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Echo Park’s Iconic Taix French Restaurant Sells Property But Vows to Stay Open

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The property will undergo a big redevelopment but will retain key parts of the restaurant that originally opened in 1927

Street view of Taix Restaurant in Echo Park, a single-story building with green roof.
Outside Taix Restaurant, Echo Park
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Matthew Kang is the Lead Editor of Eater LA. He has covered dining, restaurants, food culture, and nightlife in Los Angeles since 2008. He's the host of K-Town, a YouTube series covering Korean food in America, and has been featured in Netflix's Street Food show.

Echo Park’s beloved French restaurant Taix, which commands a sweeping piece of property along Sunset Boulevard, has sold its land as a part of major redevelopment, reports The Eastsider. Owner Mike Taix told his employees about the news on Wednesday, promising to retain key parts of the restaurant that will have to make room for a new mixed-use residential project.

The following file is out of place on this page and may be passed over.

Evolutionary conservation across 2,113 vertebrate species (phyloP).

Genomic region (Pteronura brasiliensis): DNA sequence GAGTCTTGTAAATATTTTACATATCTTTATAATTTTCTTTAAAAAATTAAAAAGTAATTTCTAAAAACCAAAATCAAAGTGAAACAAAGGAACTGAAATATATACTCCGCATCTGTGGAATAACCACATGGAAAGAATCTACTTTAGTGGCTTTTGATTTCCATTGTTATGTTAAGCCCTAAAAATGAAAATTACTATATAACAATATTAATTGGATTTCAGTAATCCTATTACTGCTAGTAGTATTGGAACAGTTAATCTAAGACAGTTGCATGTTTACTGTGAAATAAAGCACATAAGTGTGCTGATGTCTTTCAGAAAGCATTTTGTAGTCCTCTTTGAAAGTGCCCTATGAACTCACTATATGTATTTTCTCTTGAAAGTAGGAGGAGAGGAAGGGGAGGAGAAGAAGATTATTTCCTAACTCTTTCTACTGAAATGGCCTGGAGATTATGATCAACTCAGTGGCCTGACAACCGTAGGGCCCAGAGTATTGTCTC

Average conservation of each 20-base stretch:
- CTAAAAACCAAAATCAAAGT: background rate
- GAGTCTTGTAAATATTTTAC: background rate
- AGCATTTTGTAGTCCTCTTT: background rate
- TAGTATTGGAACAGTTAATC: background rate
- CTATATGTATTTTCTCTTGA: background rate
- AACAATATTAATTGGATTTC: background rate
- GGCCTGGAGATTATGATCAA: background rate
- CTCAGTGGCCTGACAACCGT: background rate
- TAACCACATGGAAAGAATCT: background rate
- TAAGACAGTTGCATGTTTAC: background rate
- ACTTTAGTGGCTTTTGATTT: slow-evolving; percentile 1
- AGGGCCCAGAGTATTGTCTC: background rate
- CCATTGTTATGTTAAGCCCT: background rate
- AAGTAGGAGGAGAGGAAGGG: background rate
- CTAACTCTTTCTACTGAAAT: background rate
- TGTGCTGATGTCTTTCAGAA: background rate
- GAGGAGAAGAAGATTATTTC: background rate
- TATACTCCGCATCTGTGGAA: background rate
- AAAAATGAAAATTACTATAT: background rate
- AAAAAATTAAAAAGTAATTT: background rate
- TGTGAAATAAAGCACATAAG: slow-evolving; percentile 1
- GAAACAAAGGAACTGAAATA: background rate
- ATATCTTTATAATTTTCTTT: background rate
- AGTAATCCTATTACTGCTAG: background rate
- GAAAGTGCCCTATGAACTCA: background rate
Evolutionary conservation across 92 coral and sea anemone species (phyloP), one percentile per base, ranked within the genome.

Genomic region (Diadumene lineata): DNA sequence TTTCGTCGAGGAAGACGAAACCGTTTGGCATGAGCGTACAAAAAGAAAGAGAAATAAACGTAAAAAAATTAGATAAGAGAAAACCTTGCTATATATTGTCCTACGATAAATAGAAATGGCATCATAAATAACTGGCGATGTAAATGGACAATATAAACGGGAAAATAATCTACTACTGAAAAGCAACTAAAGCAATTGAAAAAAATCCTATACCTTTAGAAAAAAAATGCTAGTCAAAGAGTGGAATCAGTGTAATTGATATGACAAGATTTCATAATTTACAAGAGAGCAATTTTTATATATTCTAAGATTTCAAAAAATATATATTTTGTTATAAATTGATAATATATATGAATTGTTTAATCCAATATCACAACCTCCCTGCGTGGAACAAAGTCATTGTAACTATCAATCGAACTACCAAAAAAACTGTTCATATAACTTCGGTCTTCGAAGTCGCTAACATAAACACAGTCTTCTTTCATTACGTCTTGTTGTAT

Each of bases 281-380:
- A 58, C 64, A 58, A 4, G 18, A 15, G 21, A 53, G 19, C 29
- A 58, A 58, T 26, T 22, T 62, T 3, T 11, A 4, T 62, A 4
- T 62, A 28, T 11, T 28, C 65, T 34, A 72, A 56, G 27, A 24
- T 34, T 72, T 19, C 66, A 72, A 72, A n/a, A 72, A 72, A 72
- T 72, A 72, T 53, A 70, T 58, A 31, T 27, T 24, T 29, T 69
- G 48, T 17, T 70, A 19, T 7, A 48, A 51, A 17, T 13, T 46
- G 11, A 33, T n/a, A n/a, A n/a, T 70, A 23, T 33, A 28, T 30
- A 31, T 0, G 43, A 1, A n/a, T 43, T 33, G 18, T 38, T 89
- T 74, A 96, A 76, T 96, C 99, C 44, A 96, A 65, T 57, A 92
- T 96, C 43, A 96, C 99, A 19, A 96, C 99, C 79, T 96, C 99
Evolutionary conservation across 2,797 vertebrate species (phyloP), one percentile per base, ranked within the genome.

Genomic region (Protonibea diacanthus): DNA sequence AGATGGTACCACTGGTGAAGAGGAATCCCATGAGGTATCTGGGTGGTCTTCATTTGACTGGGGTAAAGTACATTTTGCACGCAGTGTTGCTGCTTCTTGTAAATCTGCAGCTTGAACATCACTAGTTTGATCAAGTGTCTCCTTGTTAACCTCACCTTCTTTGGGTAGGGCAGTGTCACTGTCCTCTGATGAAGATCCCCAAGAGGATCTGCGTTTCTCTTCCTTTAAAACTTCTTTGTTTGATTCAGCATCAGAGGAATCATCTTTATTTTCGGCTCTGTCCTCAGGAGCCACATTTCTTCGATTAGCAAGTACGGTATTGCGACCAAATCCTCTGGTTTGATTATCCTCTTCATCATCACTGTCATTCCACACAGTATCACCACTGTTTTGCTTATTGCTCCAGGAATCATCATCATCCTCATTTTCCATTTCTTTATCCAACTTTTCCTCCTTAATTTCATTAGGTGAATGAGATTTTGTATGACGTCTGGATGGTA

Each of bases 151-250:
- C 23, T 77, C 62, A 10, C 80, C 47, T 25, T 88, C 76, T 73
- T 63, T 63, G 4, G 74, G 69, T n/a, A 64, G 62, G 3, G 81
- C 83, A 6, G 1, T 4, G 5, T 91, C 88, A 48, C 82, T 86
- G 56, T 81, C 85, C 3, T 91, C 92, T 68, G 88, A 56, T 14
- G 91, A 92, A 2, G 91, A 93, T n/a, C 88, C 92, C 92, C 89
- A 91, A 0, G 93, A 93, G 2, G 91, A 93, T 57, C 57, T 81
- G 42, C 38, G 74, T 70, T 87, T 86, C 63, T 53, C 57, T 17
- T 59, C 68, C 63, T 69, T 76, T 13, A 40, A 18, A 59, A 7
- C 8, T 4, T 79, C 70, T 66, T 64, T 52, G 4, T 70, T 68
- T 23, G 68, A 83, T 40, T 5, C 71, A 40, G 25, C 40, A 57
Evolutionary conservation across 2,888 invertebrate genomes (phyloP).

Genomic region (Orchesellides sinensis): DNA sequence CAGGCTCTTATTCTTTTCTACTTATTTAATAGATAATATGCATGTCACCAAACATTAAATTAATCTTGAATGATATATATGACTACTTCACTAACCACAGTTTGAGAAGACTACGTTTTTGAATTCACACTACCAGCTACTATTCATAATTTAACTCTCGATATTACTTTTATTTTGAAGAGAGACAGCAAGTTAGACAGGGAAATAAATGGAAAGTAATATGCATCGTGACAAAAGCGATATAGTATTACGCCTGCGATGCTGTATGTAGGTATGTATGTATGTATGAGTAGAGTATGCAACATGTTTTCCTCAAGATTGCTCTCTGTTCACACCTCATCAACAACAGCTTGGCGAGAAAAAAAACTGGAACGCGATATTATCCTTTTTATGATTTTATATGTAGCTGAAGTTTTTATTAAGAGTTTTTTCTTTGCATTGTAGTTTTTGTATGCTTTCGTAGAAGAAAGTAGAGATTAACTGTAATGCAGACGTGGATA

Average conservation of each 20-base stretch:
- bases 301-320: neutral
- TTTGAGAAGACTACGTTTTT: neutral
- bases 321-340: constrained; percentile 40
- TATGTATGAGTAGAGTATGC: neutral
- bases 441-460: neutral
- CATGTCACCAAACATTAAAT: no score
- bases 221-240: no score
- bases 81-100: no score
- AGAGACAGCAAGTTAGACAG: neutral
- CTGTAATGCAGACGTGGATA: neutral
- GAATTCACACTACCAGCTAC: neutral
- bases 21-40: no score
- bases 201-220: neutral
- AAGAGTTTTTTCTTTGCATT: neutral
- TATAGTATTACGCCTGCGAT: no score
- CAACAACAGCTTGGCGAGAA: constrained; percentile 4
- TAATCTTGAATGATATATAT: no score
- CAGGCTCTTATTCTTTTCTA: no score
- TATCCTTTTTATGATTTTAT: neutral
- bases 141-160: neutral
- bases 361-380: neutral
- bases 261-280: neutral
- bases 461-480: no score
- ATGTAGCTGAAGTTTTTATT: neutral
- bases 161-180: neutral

Though rumors circulated that LA’s oldest existing French restaurant would close forever, this news affirms that Taix will eventually have to temporarily close to make way for 170 housing units, plus 13,000 square feet of ground floor retail space. Taix originally opened in 1927 in Downtown LA and moved to its current building in Echo Park in 1962. The restaurant’s current bar, lounge, entrance, and iconic signage will stay while the rest of the property and its surrounding parking lot will make room for the new development.

Given permitting and construction in LA, that temporary closure could be years away, which means current Taix fans should have a long time to enjoy the dimly lit, old school dining room and its French country food. Mike Taix tells The Eastsider that dwindling profits, higher food costs, difficult building maintenance, and the challenging economics of running a restaurant 2019 forced him to consider the sale of the property. Mike Taix is now under a lease agreement with the new property owners, with plans to continue operation, and retain much of the menu after the reopening and redevelopment are complete down the line. Taix tells the Eastsider, “It will be a reflection of what you would expect from Taix.”

Taix was often a meeting place for city officials, labor union leaders, and other events, as the restaurant could facilitate large parties in its banquet halls. Those spaces will likely come down to make room for the new development. As LA’s restaurant climate continues to change with higher minimum wages, competitive pressures, and increased food costs, longtime restaurants such as Taix need a lifeline to continue their operations. Despite a new landlord and a potential temporary closure, here’s to hoping that one of LA’s beloved classic restaurants can remain a part of Echo Park’s unique neighborhood fabric.